Comments:US state of Arizona signs into law controversial immigration bill

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Comments from feedback form - "Article is one-sided and biase..."

Article is one-sided and biased in favor of illegal behavior.

69.72.115.99 (talk)18:03, 24 July 2010

This law stinks

I think this law is completely unconstitutional. My best wishes to people fighting it. I hope that if the law goes to the U.S. supreme court, it will be found unconstitutional.

Thisissparta789789 (talk)12:38, 6 May 2010

Comments from feedback form - "What crisis? Who cares if Mex..."

What crisis? Who cares if Mexicans come into our country to try and make a living....

216.55.52.198 (talk)14:27, 30 April 2010

Strange, reminds me of...

Go to Wikipedia and type in the search-bar "Fugitive slave laws". Then type "Arizona SB1070". Don't be surprised if you don't see any difference.

190.224.188.2 (talk)00:19, 30 April 2010

Comments from feedback form - "RADIO STRESS FOR CHILDREN BELI..."

RADIO STRESS FOR CHILDREN BELIN AND JOHNSON

96.254.152.222 (talk)11:04, 27 April 2010

Comments from feedback form - "So EVERY SINGLE person is now ..."

So EVERY SINGLE person is now required to present documentation? No, that can't be true. This law will be heavily enforced against Hispanics more than any other race.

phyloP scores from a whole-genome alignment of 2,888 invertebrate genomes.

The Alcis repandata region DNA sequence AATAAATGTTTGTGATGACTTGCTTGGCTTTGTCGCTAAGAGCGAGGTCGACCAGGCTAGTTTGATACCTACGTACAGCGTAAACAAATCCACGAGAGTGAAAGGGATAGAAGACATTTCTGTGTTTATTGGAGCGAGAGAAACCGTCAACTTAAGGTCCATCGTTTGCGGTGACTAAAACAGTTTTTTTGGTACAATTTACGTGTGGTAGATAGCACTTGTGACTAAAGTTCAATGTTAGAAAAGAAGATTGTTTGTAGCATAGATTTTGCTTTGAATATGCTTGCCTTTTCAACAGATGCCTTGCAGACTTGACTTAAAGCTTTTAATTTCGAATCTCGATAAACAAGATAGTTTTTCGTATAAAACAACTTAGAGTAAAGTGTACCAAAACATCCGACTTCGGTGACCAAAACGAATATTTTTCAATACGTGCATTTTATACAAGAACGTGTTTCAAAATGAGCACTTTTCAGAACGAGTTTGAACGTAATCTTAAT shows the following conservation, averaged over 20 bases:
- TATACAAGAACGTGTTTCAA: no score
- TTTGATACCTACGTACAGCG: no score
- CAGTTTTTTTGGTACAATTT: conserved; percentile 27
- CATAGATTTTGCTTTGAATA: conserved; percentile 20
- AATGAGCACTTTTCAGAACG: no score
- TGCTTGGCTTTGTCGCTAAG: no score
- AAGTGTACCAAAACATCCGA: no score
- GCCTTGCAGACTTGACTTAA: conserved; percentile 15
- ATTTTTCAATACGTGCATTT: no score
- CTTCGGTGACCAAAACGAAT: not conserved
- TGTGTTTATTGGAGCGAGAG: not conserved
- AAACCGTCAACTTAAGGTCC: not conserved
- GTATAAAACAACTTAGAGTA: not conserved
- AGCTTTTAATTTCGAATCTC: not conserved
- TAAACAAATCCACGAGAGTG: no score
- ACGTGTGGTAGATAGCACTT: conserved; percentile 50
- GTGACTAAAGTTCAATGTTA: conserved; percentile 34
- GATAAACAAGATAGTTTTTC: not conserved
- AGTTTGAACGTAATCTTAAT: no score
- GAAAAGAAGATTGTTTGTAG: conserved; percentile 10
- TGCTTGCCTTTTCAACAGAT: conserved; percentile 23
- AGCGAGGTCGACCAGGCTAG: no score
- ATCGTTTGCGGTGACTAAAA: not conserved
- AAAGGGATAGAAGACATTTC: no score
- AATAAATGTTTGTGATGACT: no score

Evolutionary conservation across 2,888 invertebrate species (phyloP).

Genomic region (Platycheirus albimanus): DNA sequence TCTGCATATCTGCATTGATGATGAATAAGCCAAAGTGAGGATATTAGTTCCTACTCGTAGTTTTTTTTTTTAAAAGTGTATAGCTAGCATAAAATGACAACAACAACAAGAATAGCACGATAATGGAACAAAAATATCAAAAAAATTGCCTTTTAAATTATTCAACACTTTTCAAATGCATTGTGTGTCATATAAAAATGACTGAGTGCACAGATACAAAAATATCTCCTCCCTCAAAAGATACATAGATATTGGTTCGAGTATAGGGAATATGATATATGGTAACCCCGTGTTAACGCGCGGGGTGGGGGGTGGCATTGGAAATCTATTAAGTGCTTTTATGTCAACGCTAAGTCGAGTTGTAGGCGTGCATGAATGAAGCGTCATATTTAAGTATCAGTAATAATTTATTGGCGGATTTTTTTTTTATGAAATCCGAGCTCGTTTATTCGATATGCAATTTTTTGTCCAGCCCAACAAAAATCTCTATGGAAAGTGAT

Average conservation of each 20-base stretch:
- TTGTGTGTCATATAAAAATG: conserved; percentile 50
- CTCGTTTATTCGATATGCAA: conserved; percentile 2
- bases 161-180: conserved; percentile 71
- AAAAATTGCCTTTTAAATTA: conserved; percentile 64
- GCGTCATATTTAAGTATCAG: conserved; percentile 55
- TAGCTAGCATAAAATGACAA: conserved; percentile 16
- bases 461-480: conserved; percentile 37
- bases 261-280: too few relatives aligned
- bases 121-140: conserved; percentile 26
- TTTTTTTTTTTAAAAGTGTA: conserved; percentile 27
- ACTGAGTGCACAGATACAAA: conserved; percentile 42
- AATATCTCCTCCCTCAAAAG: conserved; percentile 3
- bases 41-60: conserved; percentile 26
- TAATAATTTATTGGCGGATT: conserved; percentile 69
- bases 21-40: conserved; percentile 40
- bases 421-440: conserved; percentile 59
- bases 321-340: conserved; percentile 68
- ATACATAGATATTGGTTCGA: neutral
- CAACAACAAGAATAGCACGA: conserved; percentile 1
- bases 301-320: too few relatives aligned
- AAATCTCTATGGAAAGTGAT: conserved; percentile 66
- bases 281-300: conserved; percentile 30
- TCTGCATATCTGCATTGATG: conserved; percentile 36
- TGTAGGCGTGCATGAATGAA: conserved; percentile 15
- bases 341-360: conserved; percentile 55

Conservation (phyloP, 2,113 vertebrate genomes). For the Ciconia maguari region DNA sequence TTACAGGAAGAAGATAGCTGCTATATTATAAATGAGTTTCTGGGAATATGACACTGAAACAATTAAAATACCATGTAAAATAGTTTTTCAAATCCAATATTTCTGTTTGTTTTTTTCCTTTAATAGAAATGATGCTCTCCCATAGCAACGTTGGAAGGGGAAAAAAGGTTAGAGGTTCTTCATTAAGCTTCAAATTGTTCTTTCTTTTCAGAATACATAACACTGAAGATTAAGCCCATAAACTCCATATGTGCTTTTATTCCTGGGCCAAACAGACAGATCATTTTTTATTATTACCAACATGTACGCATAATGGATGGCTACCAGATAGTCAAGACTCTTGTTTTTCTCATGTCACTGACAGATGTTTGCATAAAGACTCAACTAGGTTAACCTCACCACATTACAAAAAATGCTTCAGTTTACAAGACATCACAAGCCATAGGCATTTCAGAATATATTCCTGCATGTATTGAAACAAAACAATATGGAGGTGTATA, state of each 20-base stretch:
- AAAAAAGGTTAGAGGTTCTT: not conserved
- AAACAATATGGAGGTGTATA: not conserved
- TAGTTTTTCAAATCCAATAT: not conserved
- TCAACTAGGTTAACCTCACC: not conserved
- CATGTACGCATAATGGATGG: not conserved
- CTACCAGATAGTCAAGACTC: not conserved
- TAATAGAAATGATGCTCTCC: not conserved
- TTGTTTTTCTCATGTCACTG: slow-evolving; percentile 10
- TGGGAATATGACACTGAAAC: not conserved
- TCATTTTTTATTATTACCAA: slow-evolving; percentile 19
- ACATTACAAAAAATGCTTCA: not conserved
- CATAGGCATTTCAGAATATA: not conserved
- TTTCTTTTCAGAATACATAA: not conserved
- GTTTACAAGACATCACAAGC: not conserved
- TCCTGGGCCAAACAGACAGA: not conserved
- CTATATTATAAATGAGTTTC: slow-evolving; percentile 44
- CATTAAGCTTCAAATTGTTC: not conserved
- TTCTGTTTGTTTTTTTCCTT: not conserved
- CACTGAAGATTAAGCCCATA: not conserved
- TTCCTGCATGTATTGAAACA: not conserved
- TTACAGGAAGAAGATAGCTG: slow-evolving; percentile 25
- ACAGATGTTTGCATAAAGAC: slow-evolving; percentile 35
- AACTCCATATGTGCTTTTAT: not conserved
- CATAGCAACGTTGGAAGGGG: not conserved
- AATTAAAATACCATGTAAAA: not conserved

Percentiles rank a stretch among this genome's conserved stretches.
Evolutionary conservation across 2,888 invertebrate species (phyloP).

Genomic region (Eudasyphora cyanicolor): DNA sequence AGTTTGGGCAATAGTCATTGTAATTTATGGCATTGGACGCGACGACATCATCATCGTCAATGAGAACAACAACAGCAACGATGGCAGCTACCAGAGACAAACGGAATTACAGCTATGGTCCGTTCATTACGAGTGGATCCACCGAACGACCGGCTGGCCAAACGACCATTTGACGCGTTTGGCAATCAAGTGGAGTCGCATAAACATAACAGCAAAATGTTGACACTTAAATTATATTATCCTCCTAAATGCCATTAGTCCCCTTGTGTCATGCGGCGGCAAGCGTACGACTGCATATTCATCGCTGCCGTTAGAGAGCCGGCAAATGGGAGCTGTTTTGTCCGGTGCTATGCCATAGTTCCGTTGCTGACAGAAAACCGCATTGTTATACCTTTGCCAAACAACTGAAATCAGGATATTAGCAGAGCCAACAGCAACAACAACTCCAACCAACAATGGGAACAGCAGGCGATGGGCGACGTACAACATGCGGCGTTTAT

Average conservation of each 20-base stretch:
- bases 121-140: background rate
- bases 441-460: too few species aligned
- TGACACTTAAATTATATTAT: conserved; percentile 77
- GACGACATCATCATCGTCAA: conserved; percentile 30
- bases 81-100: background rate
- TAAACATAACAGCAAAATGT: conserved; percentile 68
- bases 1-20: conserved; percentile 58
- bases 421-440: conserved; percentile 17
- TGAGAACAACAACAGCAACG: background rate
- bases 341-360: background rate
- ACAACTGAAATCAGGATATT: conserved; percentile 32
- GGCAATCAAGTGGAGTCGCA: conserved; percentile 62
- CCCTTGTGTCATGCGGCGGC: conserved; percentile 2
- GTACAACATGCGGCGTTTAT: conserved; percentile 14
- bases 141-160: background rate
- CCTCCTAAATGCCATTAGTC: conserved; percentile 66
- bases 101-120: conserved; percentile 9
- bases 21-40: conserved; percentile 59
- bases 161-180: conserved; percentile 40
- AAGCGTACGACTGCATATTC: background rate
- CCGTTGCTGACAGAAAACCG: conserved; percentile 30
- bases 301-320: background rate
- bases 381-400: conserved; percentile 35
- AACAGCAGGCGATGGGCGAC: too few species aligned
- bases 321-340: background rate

Benny the mascot (talk)02:58, 24 April 2010

This is a bad law for the American citizens of Arizona. People have this unrealistic idea that this law is going to focus only on illegal aliens from Mexico. The truth is there are more then 500,000 American citizens of hispanic heritage living in Arizona. This law allows every police department in the state to pull over anyone that fits the description of an illegal alien anytime they feel like it. And those people will now have to prove citizenship or face legal action including deportation. There is no way in the world that this law will not create cases of racial profiling. Arizona has made it illegal to help an illegal immigrant that is dying in the desert. Anyone caught helping them will face a prison sentance. Arizona has not closed the border and stopped the flow of illegal immigrants from coming into the state. Instead, they post their border patrol officers 100 miles away from the border and try to find them after they already have entered the state. My only question to the government of Arizona is; what does an American citizen look like? I've live here for over 35 years and I was happy to say that Arizona is the most diverse state in the entire country. To me citizens of this state look like Asian people, African American people, Native American people, White people, Hispanic people, people of every different background and color of skin. So how do you pass a law that will put one group in a position of having to prove their citizenship to a government that isn't doing it's job by closing the border? This law is illegal and will cost the state money they don't have to spend on the number of cases that will arise by the mistreatment state and local police will cause everytime they question an American citizen that fits your description of an illegal alien. I see this law setting the civil rights movement back 80 years and wonder why it wasn't given to the people of the state to vote on.